“Although the Society of Professional Journalists’ Code of Ethics doesn’t explicitly address the topic of political rallies, it discourages journalists from taking part in political events. Do you think journalists should be allowed to participate in these events if they aren’t covering them?”
Bonfiglio is a journalism major. She has worked as a reporter and a columnist for The Daily Texan.
Objectivity is often considered a core covenant of journalistic integrity. Reporters are encouraged to avoid any appearance of bias in both their jobs and their day-to-day lives. However, transparency is another aspect of journalism that is arguably as—if not more—important.
In an effort to maintain the faith of the public we serve, reporters have spent decades skirting around questions about our political beliefs. Journalists’ bias—accrued over years of researching stories and poring over news—has garnered more resentment from the public in recent months. However, the public needs to understand we have been taught to suppress that bias and produce truthful, informed content. That attending a rally or protest does not negate the credibility or objectivity of a reporter. We are only human and we all have opinions, but we are trained to keep our biases in check.
Journalists routinely take in the black and white of the world, but also see the gritty grey in between. Seeing the world at its best and its worst builds strong opinions. The public should know that their trusted sources are indeed biased. But they should also know that personal bias will never stop them from getting the facts, responding to and rendering them in an honest manner. The good reporters enter every situation searching for the truth of the matter, and regardless of their views, will share it.
There are exceptions. There is a difference between standing up for something and standing against something. Attending a rally in protest of an individual is different from standing up in defense of a common liberty or to protect fundamental rights. The press should always search for the entire story, and we limit ourselves when we attack rather than listen.
Journalists are the public’s first line of defense against falsehood. We hunt the truth every day to ensure that those we serve are well informed, and we take this responsibility very seriously. But this does not negate our own interests or opinions. We are more than just gatekeepers—we are people who should pursue both objectivity and transparency.
Just remember, acknowledging that the human beings behind the words are biased does not make the news they report any less true.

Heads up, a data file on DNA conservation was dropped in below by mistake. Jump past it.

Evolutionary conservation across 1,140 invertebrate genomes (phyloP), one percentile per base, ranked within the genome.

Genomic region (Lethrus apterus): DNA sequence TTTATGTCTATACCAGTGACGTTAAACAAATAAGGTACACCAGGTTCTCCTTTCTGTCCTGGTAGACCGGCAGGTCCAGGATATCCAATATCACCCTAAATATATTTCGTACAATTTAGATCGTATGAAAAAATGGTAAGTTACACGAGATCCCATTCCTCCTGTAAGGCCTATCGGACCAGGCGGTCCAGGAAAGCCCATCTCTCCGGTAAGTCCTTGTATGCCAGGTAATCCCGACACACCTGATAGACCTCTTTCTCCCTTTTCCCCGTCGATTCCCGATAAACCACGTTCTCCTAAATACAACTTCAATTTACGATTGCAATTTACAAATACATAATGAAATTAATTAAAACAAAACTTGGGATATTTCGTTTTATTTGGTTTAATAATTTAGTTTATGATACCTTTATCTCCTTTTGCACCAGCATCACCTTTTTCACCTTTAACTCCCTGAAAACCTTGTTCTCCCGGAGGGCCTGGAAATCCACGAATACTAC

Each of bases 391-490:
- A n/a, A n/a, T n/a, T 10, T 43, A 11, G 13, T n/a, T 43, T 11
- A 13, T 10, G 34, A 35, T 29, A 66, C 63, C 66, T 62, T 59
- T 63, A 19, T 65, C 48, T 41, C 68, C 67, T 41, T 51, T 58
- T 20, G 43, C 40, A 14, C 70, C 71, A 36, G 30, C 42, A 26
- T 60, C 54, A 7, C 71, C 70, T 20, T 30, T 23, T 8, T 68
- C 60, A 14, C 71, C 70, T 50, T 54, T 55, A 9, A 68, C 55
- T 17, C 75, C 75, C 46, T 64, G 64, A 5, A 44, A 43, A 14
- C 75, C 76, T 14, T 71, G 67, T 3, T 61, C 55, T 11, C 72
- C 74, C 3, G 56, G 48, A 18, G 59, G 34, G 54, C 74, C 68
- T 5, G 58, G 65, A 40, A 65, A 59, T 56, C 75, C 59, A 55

Before joining the Daily News this year, Phillips previously worked as a reporter and editor for weather.com, the Associated Press and the Birmingham Business Journal.
The last election cycle brought out a previously unseen brand of divisiveness across the U.S. and put the media at odds with a larger audience than many thought possible.
The primary catalyst for the creation of this gulf between medium and audience could be seen in the popularity of partisan media—most notably in the months and days leading up to the November general election. Traditional media famously overlooked a considerable part of the country and failed in their predictions, leaving the likes of neoconservative and neoliberal outlets to pick up the slack. These outlets don’t hold themselves to the same standards and code of ethics as traditional media and have morphed the public’s understanding of what the media’s role in their society is.
The mission and purpose of the journalist is not to stoke the flame, but inform the masses of its existence.
I don’t see any harm in a journalist being politically active on their own time. It’s a healthy component of what makes an involved citizen. But when those beliefs compromise the objectivity that should be the foundation of their craft, it becomes problematic.
Participating in a physical political protest or event should be allowed by newsrooms, but only if the participant is not taking part in a journalistic capacity as it relates to the larger story. Someone covering the possibility of a protest should never be the first to throw a brick through a window. When considering what events to participate in, it all boils down to grade school maturity, requiring an informed and balanced understanding of what the bigger picture truly.
It may be fun to be a part of a story, but a journalist ceases to be an observer when they become part of the story. Where’s the balance? Where’s the objectivity?
If anything, I would encourage journalists to be politically active—or at least engaged outside of work. As citizens (and journalists), we shouldn’t exclude ourselves from the democratic process. If you register to vote, you should vote and at least be engaged in the policies you want to see put into action by an elected government.
Politics in the workplace should be handled equally across job sectors. Simply put, don’t push your opinions at work unless you are paid to do so.